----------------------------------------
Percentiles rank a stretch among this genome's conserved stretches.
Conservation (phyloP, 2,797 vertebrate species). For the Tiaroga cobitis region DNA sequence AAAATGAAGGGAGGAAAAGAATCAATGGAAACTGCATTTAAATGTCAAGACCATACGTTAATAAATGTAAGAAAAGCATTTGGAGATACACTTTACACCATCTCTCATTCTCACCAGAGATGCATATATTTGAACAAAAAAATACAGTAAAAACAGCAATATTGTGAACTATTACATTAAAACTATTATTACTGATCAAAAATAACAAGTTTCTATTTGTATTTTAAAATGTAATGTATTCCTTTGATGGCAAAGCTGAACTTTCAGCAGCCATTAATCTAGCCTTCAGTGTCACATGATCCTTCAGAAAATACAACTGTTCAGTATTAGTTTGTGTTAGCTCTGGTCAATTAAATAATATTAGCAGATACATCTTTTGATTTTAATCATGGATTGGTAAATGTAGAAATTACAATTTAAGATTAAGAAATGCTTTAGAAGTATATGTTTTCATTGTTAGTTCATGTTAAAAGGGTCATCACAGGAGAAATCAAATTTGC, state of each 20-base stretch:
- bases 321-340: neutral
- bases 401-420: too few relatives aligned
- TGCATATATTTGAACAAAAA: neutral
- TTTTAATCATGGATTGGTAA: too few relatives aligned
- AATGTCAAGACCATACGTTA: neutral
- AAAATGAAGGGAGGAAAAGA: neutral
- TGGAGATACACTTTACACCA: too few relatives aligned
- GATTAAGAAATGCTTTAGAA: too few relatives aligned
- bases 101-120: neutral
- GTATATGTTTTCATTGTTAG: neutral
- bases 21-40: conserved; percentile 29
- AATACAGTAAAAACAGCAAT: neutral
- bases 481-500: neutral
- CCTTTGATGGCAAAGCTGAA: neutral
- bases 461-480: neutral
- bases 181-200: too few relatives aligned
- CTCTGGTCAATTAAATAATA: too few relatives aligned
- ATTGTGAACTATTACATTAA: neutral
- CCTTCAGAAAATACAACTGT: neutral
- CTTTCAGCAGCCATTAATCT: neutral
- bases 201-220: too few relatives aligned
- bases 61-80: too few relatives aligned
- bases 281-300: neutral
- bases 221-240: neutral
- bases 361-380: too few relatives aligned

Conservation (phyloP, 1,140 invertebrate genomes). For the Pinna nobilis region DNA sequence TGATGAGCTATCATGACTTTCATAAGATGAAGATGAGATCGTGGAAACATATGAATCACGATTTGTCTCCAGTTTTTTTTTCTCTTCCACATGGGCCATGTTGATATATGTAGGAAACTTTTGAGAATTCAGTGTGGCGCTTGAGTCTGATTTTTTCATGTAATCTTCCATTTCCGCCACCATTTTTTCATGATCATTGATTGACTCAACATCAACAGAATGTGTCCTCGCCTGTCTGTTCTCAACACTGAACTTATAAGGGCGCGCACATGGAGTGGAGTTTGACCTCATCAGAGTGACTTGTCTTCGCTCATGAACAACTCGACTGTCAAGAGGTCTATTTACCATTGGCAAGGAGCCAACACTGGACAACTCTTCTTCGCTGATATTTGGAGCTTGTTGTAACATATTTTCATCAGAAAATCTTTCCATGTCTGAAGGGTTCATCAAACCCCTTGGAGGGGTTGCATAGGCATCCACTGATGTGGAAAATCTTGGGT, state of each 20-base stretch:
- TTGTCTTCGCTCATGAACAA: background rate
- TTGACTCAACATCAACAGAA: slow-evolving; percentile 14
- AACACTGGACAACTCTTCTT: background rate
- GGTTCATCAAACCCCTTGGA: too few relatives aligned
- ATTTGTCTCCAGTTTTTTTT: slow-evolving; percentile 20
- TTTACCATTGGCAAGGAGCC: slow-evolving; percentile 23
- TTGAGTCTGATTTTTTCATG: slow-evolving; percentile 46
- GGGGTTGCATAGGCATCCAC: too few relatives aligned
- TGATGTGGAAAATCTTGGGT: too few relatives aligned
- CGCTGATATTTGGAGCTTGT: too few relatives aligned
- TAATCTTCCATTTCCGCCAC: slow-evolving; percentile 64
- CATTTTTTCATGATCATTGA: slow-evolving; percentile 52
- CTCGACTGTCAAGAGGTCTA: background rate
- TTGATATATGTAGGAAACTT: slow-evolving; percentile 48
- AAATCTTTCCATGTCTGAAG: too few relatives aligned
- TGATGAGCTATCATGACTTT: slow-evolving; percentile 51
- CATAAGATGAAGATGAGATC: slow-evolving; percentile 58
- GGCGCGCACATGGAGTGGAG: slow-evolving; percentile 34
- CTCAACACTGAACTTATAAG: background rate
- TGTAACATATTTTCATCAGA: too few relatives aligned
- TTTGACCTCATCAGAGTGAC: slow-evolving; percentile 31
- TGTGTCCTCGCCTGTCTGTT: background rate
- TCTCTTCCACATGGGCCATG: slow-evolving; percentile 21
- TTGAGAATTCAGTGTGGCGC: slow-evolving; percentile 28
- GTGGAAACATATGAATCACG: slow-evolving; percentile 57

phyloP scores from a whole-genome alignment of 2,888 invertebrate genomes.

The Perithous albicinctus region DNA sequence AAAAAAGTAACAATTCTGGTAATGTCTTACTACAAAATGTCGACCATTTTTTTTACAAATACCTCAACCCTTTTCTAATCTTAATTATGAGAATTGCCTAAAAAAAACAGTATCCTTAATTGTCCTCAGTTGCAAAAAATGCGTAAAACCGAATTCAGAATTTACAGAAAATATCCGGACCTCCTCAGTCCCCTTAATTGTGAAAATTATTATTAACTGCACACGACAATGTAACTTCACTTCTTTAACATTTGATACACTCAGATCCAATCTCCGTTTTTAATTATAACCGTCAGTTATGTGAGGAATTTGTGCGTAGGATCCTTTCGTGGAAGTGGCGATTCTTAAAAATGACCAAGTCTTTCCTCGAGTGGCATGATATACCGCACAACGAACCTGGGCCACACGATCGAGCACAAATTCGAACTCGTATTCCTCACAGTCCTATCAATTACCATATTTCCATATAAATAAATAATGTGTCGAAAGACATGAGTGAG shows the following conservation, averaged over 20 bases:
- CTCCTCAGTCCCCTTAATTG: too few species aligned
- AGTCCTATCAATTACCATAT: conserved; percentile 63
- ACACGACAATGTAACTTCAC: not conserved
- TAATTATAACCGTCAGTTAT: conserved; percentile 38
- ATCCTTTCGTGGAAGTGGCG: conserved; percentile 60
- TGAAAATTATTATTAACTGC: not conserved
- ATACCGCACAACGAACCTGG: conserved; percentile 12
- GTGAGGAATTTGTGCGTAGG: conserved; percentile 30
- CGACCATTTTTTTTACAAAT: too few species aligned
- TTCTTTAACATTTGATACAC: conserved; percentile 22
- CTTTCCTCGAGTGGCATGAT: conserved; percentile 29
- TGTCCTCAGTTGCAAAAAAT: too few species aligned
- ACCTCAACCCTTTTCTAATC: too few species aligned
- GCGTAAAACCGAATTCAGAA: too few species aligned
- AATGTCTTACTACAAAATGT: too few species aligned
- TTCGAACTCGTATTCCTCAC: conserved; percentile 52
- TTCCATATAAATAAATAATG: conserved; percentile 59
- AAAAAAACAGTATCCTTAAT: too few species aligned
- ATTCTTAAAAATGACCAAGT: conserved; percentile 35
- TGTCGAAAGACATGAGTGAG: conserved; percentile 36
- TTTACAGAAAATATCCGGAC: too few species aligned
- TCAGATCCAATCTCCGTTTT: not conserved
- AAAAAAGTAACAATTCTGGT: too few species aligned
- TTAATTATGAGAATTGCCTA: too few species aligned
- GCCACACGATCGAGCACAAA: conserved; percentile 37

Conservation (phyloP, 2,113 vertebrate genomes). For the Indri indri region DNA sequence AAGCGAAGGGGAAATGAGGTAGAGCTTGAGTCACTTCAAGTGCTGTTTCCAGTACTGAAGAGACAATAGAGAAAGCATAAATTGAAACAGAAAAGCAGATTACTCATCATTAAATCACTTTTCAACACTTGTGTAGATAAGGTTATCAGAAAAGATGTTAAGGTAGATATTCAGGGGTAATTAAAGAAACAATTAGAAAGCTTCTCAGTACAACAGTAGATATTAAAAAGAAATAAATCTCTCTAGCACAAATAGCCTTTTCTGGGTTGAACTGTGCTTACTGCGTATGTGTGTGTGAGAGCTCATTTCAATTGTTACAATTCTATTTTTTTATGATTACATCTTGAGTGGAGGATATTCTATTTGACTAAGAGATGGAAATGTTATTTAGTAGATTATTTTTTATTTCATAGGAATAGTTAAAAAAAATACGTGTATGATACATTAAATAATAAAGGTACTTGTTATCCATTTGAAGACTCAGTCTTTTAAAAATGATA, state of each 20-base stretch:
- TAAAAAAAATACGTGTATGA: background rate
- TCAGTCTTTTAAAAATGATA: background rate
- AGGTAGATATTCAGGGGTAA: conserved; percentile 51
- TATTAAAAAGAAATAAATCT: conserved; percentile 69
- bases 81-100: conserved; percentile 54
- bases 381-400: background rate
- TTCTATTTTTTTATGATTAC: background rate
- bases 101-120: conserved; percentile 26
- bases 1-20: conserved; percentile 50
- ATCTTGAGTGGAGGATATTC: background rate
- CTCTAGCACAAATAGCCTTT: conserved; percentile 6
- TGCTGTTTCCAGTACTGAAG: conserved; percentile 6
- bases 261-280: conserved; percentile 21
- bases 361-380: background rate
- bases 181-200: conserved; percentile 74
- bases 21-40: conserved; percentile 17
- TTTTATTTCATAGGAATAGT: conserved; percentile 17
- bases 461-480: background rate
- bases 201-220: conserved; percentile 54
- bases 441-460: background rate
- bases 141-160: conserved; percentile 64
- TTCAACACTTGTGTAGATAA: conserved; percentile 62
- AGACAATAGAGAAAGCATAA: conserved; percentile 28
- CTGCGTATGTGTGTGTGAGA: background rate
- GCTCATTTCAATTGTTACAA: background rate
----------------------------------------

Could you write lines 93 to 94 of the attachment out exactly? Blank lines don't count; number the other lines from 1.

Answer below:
- TGCTGTTTCCAGTACTGAAG: conserved; percentile 6
- bases 261-280: conserved; percentile 21